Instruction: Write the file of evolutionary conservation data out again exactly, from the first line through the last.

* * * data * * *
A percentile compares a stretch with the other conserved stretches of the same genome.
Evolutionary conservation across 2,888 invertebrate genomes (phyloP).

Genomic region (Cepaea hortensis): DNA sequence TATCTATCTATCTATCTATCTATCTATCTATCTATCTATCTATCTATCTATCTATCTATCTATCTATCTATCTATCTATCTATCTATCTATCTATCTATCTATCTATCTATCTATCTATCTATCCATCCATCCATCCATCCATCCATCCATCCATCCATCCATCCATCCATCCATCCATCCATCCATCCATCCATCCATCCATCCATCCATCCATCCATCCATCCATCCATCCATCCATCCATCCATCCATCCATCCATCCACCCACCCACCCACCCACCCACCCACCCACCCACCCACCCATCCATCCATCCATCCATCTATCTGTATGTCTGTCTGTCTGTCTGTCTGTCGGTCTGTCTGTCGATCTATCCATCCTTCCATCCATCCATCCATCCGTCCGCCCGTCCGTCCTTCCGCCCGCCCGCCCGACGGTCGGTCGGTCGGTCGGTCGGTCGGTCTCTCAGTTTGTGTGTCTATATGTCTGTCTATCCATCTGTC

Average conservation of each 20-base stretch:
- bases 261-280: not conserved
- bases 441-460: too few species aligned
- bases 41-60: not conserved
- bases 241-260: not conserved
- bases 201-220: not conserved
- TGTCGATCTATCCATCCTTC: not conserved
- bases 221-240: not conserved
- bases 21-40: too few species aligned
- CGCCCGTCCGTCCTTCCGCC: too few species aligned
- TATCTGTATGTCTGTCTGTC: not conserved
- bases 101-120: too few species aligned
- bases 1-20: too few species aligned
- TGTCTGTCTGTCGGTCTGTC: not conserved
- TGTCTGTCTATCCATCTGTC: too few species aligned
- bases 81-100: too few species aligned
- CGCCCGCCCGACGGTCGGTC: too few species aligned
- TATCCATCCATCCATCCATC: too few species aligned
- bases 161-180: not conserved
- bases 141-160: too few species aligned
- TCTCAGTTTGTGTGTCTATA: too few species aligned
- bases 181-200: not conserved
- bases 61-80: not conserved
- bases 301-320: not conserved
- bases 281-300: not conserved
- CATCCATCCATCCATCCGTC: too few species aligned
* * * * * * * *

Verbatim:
A percentile compares a stretch with the other conserved stretches of the same genome.
Evolutionary conservation across 2,888 invertebrate genomes (phyloP).

Genomic region (Cepaea hortensis): DNA sequence TATCTATCTATCTATCTATCTATCTATCTATCTATCTATCTATCTATCTATCTATCTATCTATCTATCTATCTATCTATCTATCTATCTATCTATCTATCTATCTATCTATCTATCTATCTATCCATCCATCCATCCATCCATCCATCCATCCATCCATCCATCCATCCATCCATCCATCCATCCATCCATCCATCCATCCATCCATCCATCCATCCATCCATCCATCCATCCATCCATCCATCCATCCATCCATCCATCCACCCACCCACCCACCCACCCACCCACCCACCCACCCACCCATCCATCCATCCATCCATCTATCTGTATGTCTGTCTGTCTGTCTGTCTGTCGGTCTGTCTGTCGATCTATCCATCCTTCCATCCATCCATCCATCCGTCCGCCCGTCCGTCCTTCCGCCCGCCCGCCCGACGGTCGGTCGGTCGGTCGGTCGGTCGGTCTCTCAGTTTGTGTGTCTATATGTCTGTCTATCCATCTGTC

Average conservation of each 20-base stretch:
- bases 261-280: not conserved
- bases 441-460: too few species aligned
- bases 41-60: not conserved
- bases 241-260: not conserved
- bases 201-220: not conserved
- TGTCGATCTATCCATCCTTC: not conserved
- bases 221-240: not conserved
- bases 21-40: too few species aligned
- CGCCCGTCCGTCCTTCCGCC: too few species aligned
- TATCTGTATGTCTGTCTGTC: not conserved
- bases 101-120: too few species aligned
- bases 1-20: too few species aligned
- TGTCTGTCTGTCGGTCTGTC: not conserved
- TGTCTGTCTATCCATCTGTC: too few species aligned
- bases 81-100: too few species aligned
- CGCCCGCCCGACGGTCGGTC: too few species aligned
- TATCCATCCATCCATCCATC: too few species aligned
- bases 161-180: not conserved
- bases 141-160: too few species aligned
- TCTCAGTTTGTGTGTCTATA: too few species aligned
- bases 181-200: not conserved
- bases 61-80: not conserved
- bases 301-320: not conserved
- bases 281-300: not conserved
- CATCCATCCATCCATCCGTC: too few species aligned